In Calling Home – The Big Get Together, by Active Layers, including Cherry Truluck (UK), Liz Bryce (New Zealand), Suzon Fuks (Australia/Belgium) and James Cunningham (Australia), Grand Uncle was on the air at FAQ Radio, fielding calls from people on the trail of missing relatives, including the missing Micheal Finch, who may have run off to Australia to meet with Kathy, or may have been holed up by ex-wife Jenny who wants to declare him dead and claim the insurance. The radio show unfolded, together with songs for each of the callers, and line drawings the signified each of the callers, and sometimes started sliding into each other.
Some of the performances addressed more political or personal themes, including intimate stories of how human beings are positioned in their culture and history. In Veni! Ελθέ! Dodji! to the Zapata Private/Pirate Birthday Party. And, Vice Versa…, by Miljana Peric, Teodora Peric, Jelena Milosavljevic-Rubil, Julijana Protic and Goran Rubil, drawings of faces in balaclavas were set against the story of the emergence of Zapatista parties in Mexico in the twentieth century, and electronic music, issuing a call to the audience to “aestheticise what is breaking you”, and invoking the political theatre theory of Augusto Boal.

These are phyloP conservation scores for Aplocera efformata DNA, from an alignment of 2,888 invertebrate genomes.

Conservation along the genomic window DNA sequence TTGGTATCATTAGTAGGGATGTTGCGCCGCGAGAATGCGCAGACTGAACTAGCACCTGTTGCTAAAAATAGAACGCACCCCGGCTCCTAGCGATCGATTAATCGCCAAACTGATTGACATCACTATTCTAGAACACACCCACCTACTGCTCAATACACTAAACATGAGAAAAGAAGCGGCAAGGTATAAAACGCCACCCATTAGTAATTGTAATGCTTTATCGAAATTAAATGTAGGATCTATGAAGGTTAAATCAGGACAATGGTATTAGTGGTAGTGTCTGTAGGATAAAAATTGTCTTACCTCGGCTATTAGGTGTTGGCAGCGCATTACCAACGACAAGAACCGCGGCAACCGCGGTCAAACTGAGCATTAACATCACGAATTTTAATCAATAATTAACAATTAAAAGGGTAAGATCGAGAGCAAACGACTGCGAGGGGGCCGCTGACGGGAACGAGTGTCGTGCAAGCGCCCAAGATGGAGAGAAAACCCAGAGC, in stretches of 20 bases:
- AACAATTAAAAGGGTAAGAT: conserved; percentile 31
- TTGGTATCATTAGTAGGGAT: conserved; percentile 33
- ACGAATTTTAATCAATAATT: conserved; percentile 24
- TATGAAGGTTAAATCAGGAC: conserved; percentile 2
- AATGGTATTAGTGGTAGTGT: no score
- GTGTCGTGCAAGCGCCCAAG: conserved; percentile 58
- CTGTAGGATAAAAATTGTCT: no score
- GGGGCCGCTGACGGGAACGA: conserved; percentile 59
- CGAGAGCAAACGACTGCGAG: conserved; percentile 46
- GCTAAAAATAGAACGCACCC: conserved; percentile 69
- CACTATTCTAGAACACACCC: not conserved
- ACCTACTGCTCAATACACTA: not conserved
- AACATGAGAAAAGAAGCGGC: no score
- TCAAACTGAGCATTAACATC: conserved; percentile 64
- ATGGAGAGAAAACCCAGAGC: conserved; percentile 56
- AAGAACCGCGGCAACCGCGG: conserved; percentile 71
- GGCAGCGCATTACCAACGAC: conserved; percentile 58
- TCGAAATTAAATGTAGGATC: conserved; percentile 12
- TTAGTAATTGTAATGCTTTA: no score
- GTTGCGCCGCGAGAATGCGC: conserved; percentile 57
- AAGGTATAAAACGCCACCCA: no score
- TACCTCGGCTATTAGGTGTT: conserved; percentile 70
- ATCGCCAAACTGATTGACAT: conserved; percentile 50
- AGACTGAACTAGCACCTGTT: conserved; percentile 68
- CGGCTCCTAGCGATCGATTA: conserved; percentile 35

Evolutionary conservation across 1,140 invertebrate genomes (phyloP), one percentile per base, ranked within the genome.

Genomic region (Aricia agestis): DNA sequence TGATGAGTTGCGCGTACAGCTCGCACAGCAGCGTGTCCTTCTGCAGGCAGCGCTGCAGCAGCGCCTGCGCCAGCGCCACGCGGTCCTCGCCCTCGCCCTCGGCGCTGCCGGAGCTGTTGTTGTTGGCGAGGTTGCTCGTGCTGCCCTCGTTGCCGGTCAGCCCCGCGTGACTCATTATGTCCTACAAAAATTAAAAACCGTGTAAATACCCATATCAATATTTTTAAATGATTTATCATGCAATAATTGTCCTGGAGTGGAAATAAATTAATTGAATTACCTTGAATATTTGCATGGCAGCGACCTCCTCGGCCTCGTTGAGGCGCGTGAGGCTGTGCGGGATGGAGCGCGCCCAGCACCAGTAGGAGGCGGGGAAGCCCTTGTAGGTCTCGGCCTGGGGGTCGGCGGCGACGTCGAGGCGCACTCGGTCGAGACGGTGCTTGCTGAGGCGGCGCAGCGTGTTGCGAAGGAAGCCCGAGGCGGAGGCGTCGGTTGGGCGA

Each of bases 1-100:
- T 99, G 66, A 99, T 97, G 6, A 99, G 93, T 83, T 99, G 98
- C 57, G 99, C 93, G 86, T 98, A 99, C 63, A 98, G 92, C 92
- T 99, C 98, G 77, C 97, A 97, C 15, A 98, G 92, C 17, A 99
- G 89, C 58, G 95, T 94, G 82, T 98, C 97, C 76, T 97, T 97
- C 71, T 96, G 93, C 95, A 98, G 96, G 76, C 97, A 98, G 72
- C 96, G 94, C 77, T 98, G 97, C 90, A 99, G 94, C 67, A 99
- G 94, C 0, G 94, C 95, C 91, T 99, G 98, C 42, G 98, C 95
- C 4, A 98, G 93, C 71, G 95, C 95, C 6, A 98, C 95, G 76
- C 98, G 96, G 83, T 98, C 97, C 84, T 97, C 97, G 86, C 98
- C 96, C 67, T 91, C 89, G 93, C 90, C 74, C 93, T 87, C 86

In Merznet, by Ben Unterman, Daniel Silverman, Maya Jarvis and Inouk Touzin (Canada), avatars and text from Kurt Switters poems and prose were adapted into the story of a growing group which feels challenged by a stranger standing there who won’t speak back, until shots and sirens ring out and a riot begins. In Amazigh Storyteller, by Nadia Oufrid (Lebanon), the artist told the story of the Berbers – known to themselves as the Amazigh – and her struggle to reconcile her identity as Amazigh and Arab, set against a moving slide show of her land and people.